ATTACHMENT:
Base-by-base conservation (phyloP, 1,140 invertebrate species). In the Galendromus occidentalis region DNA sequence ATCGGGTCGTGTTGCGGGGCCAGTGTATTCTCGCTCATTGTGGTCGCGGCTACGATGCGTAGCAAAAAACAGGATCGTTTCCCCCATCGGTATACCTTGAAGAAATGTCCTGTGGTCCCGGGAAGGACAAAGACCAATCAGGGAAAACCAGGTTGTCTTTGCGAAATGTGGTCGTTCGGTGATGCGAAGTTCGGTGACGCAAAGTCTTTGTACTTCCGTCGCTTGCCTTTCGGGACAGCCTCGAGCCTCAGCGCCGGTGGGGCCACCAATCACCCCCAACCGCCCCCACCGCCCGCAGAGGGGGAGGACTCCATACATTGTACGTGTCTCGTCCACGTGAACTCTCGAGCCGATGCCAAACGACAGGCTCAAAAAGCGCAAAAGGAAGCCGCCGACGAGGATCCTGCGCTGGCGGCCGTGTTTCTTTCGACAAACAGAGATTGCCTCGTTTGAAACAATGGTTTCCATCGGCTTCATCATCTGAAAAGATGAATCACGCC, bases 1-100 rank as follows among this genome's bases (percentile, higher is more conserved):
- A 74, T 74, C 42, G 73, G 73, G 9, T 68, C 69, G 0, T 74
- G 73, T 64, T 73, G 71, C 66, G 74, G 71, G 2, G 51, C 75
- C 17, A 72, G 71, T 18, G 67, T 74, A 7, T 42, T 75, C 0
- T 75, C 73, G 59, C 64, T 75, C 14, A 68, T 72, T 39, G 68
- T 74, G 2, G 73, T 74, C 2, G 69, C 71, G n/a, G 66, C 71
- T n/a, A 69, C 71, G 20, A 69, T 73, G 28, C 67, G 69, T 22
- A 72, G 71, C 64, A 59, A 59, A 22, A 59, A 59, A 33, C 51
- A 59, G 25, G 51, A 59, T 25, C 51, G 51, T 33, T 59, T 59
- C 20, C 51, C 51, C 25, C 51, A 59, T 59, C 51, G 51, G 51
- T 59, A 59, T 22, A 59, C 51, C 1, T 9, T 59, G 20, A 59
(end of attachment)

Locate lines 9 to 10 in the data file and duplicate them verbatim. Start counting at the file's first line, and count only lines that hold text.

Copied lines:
- A 59, G 25, G 51, A 59, T 25, C 51, G 51, T 33, T 59, T 59
- C 20, C 51, C 51, C 25, C 51, A 59, T 59, C 51, G 51, G 51